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Rick Dinicola,
Associate Director, WA Water Science Center,
934 Broadway,
Suite 300
Tacoma, WA 98402

(dinicola@usgs.gov)
(253) 552-1603
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Duwamish River Estuary

Project Summaries

  
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WA218 - Flux of Toxicants Through the Duwamish Estuary to Puget Sound - Completed FY1979

Problem - The Puget Sound ecosystem could be changed by toxic substances entering it as a result of man's activities. The Seattle area is the largest urban/industrial area on the sound and thus has the potential of being a major source of toxic substances to the Sound. One of the major pathways for these toxicants from the Seattle area is the Duwamish River estuary. The Duwamish is a salt-wedge estuary for the Green River. Probable toxic sources on the Duwamish are the Renton Sewage Treatment Plant, stormwater drainage, drainage from agricultural areas, food processing wastes, and accidental or planned discharges from boats and industries.

Objectives - The USGS, in cooperation with Metro, proposes to: (1) document the presence of toxic substances in the Duwamish estuary; (2) make the necessary concentration and discharge measurements to estimate the annual flux of toxic substances from the Duwamish to Puget Sound through a cross-section located near the mouth of the estuary, and (3) estimate annual fluxes to the estuary from the Green River through a cross-section at the Tukwila gaging station as well as from the Renton Treatment Plant. The storage and transport of toxic substances in the bottom sediments of the estuary and Green River will also be examined. Metro is collecting data on stormwater discharge to the estuary. The other potential toxic source will be investigated briefly as part of this study.

Approach - The sampling program to estimate the flux of toxicants is in three phases. The first is a preliminary survey. A few water bed-sediment samples will be taken and analyzed to determine which toxicants are present. The second phase is a detailed sampling of the cross-sections to determine when and where phase three representative samples would be collected for best estimating fluxes. The third phase, will be a routine weekly sampling program to supply data for computing the annual toxicant fluxes. Samples from the 2nd and 3rd phases will be analyzed primarily for those species found in significant concentrations in the samples taken in the preliminary survey. Concentrations of samples multiplied by appropriate discharges will give estimates of toxicant fluxes into the Duwamish estuary and from the estuary into Puget Sound.

WA137 - Flow Patterns in the Duwamish Estuary - Completed FY1972

Problem - The port of seattle is planning to fill part of the Duwamish River estuary and narrow and deepen the channel in the east waterway. In order to meet the differing stream-velocity requirements for shipping, pollution, and fish migration, a study of the present stage and distribution of discharge and velocity in the lower estuary is needed and a projection of the effects of the physical changes required.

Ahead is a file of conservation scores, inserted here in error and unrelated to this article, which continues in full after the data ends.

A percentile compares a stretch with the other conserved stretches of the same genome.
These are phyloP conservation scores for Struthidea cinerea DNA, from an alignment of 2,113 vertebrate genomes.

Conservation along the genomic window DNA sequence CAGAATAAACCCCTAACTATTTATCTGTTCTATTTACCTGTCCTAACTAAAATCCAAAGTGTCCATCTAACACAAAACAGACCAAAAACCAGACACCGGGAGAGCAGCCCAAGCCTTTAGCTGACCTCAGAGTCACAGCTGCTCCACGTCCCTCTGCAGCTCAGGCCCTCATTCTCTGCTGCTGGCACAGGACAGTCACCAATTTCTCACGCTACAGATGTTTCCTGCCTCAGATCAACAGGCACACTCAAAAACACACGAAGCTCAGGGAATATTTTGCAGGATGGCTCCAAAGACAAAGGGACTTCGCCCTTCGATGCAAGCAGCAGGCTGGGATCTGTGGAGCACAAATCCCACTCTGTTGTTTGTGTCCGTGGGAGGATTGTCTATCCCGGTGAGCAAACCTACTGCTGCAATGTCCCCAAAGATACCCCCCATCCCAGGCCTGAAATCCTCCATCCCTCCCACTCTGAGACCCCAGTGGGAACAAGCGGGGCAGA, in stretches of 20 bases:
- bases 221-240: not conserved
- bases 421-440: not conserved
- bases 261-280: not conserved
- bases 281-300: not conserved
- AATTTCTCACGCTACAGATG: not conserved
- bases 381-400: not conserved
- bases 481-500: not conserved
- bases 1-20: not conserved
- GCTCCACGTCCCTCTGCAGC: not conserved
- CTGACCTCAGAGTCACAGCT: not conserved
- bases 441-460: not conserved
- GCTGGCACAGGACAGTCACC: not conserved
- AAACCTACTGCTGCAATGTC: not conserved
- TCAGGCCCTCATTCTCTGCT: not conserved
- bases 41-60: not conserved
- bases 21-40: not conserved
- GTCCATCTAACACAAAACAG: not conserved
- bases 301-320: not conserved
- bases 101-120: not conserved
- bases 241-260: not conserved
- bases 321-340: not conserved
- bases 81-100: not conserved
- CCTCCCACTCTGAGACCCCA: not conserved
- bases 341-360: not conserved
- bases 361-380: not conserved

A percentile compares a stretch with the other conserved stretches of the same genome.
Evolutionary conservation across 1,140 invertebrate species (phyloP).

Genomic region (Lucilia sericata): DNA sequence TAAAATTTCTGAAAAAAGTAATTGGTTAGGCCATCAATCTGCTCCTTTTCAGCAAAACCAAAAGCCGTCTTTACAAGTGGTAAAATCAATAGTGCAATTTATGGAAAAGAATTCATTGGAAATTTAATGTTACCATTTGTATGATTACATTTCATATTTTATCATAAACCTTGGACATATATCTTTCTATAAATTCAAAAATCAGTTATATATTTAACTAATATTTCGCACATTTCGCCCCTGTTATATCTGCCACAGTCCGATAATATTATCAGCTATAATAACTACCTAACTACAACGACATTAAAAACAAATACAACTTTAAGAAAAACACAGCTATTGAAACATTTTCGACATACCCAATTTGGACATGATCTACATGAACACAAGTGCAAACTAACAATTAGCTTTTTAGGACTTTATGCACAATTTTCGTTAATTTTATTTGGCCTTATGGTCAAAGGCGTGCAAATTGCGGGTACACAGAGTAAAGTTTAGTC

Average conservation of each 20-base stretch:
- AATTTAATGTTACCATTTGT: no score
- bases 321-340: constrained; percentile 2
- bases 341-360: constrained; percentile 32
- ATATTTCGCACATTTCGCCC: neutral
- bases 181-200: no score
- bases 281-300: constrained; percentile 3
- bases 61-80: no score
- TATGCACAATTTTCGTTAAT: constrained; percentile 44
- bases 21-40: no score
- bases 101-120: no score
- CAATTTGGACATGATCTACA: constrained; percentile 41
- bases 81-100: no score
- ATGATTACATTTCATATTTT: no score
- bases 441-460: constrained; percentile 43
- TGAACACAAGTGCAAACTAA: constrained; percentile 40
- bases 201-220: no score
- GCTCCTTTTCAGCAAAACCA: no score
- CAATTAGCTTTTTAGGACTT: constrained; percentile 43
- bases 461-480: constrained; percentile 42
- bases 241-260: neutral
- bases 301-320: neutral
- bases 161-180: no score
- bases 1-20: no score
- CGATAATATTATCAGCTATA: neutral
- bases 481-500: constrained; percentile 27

Objectives - To determine the stage relationship, velocity patterns, and flow distribution in the lower three miles of the estuary under present conditions and project the effects of certain physical changes proposed by the Port of Seattle.

Approach - Four temporary water-stage recorders were used to determine the stage relationship. Velocity observations were obtained over half a tidal cycle at high and low fresh-water discharge at three locations. Velocity observations were taken in 11 verticals once each hour. Data were used to compute discharge, develop velocity distribution, and estimate high and low velocities for present and proposed channel changes.

WA068 - The Influence of Industrial and Municipal Wastes in Estuarine and Offshore Waters - Completed FY1977

Problem - The discharge of municipal and industrial wastes, which received varying degrees of treatment, from many sewage treatment plants and other outfalls was seriously deteriorating the quality of waters in the Metropolitan Seattle area. A comprehensive sewerage plan includes interception and transport of these wastes to four plants that dispose of "primary-treated" wastes at great depths in Puget Sound and one plant that dispose of "secondary-treated" wastes into the Duwamish River estuary. The changes in waste-disposal practices probably will cause changes in the water quality of Puget Sound and the Duwamish River estuary.

Objectives - The study is to determine the effects of changes in disposal of municipal and industrial wastes on quality (physical, chemical, and biological) of the receiving waters, the Duwamish estuary and Puget Sound. Involved in the study are the effects of changes in: (1) degree and type of waste treatment; (2) amount of treated-waste effluent; (3) geometry of the Duwamish estuary caused by proposed widening and deepening of ship and barge channels; and (4) water quality of inflowing waters to the Duwamish River estuary.

Approach - Spatial and temporal variation of variable values in the estuary and Puget Sound are observed by continuous monitoring at several ocations and by data collected during field investigations. Analysis and interpretation of data include use of graphical and regression-analysis techniques to determine relations among variables and use of time-series analysis to determine structure of spatial and temporal variation of variables. A numerical (digital) model of the Duwamish River estuary is being developed to simulate observed variation of variables and to predict changes in variable values generated by possible changes in the causative factors.

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